Paul and Jewel retired in 1994, after which they began spending three or four months a year in the Bay area of California, where both sons and their families now live. A year ago, after 62 years of marriage, Jewel died. Paul lives on now in the modern home they built 60 years ago on the corner of Corry Street and Hyde Road. 

Paul Graham misses Jewel and his longtime friends, like the Trolanders, who also have died. But he maintains other good friendships, and he stays active. He’s a member of the Jim McKee Group, the advisory committee for the Wellness Center and the development committee for the Yellow Springs public schools. He works out several days a week at the Wellness Center, attends a tai chai class and a movement class for those with Parkinson’s disease.

While his level of activity might be considered high for most 87-year-olds, for Graham it feels like slowing down. The Parkinson’s produces tremors and problems with balance, although the disease’s progression has been quite slow, a circumstance that his doctor attributes to his high level of physical activity.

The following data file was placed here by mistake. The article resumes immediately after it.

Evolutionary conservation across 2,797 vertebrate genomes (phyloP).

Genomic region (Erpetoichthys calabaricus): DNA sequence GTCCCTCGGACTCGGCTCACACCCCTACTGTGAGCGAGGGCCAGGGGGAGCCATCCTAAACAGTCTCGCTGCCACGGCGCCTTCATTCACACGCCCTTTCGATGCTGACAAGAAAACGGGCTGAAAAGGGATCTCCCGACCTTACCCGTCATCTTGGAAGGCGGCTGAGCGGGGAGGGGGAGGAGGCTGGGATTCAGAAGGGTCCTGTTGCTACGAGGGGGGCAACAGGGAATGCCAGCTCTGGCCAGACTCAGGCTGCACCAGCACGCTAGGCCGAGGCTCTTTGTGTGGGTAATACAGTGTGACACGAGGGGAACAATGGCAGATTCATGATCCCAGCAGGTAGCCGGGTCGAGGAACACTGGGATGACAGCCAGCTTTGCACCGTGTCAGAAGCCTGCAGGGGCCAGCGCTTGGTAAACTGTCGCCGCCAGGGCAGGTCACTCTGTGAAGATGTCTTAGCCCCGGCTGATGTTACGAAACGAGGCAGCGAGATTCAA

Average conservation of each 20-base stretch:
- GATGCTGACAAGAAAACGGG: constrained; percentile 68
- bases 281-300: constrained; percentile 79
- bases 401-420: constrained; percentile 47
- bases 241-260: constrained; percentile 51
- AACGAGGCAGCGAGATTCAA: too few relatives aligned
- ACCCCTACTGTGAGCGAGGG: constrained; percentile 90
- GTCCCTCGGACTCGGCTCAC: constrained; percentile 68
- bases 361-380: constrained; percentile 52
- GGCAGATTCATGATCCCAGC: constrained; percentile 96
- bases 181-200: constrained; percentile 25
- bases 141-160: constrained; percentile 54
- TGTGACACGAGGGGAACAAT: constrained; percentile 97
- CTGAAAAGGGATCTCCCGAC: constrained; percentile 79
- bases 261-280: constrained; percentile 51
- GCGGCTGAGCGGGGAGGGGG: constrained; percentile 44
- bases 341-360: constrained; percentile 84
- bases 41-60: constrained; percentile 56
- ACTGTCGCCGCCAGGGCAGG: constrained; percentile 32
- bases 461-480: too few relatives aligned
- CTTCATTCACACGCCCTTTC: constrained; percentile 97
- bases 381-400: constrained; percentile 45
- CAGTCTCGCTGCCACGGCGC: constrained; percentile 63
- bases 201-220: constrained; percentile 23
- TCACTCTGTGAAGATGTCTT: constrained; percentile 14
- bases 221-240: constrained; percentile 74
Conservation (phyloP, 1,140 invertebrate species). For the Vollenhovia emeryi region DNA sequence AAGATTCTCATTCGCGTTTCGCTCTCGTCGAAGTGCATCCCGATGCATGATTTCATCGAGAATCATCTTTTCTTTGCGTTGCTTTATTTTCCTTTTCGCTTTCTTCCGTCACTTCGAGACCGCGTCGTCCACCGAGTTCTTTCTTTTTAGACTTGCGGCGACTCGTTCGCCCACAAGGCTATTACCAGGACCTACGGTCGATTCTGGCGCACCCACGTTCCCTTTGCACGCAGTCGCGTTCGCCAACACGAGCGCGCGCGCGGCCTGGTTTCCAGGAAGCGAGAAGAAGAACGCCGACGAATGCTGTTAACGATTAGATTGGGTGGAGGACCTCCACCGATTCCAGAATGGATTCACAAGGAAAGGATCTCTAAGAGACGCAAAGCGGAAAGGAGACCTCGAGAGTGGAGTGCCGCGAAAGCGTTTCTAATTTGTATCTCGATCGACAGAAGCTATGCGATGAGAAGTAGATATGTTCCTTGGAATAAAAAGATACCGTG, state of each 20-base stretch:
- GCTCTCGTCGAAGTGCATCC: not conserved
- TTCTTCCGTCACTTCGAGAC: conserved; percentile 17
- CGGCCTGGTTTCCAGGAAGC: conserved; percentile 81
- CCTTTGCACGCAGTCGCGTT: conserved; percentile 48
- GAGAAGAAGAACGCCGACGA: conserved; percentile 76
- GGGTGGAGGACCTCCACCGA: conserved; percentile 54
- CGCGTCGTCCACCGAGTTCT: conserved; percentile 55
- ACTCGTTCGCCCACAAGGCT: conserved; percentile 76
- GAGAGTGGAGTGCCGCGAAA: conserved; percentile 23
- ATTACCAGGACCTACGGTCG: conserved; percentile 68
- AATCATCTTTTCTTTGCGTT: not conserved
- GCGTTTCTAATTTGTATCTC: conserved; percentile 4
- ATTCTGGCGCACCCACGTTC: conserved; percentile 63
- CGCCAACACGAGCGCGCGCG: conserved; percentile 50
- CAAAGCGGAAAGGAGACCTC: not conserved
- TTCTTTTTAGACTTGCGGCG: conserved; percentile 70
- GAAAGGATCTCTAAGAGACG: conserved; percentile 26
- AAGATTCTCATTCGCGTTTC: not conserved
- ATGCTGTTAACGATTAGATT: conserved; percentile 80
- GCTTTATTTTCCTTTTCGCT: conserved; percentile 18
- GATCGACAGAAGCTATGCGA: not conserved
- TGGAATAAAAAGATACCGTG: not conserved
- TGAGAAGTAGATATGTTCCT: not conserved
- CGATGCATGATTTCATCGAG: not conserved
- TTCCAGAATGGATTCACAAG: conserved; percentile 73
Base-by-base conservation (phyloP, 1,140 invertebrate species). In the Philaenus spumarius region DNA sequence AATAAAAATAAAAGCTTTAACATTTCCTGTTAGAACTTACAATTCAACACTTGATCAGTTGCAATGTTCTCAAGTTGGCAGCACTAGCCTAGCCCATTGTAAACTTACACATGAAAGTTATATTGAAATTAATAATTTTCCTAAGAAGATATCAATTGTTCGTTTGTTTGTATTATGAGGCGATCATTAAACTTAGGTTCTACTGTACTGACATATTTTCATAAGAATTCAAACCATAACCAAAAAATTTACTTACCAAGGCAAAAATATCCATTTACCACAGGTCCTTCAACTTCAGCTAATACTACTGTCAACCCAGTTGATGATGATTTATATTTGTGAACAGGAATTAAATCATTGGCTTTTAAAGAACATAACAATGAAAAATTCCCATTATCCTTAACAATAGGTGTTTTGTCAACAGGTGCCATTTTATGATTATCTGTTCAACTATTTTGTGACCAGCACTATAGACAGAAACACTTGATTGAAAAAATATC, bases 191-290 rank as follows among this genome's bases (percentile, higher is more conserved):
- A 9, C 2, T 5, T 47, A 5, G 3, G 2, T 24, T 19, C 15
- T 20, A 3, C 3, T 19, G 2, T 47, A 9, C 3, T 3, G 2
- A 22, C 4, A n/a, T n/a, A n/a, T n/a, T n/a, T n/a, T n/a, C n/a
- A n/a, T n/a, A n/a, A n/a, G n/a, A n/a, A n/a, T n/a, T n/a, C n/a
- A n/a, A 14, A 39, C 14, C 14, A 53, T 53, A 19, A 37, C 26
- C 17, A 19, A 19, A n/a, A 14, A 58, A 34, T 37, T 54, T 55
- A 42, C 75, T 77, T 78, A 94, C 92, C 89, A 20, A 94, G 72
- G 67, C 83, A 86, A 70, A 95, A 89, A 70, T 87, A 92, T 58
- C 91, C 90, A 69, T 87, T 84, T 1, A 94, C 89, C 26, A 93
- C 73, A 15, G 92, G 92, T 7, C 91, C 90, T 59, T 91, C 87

In a few weeks, Graham will fly out to San Francisco, where he’ll stay over the winter months. Friends sometimes ask if he’s planning to move out to California full time now, to be closer to his children and grandchildren.

But while Graham loves the time with his family there, he is clear that he’ll always be coming back to Yellow Springs.

“This is home,” he said.

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One Response to “Paul Graham: a soft-spoken force for equality”

  1. Joan, I’m so glad to read about you, and your activities, and you and I share deafness which requires for me hearing aids that work but feel like heaviness on my ears, and with the covid masks result in confuson. I believe we all rely on mouth shapes and movements even if not deaf. We shared Antioch and Hall lineups, and for me Antioch has stayed with me as one of the best opening ups I treasure. It helped many of us get to know our deepest selves. I too, was married for a long time. got a divorce, bit love being single.
    I too, loved singing with Walter Anderson, and still sing in groups and feel it is a part of my love of life!!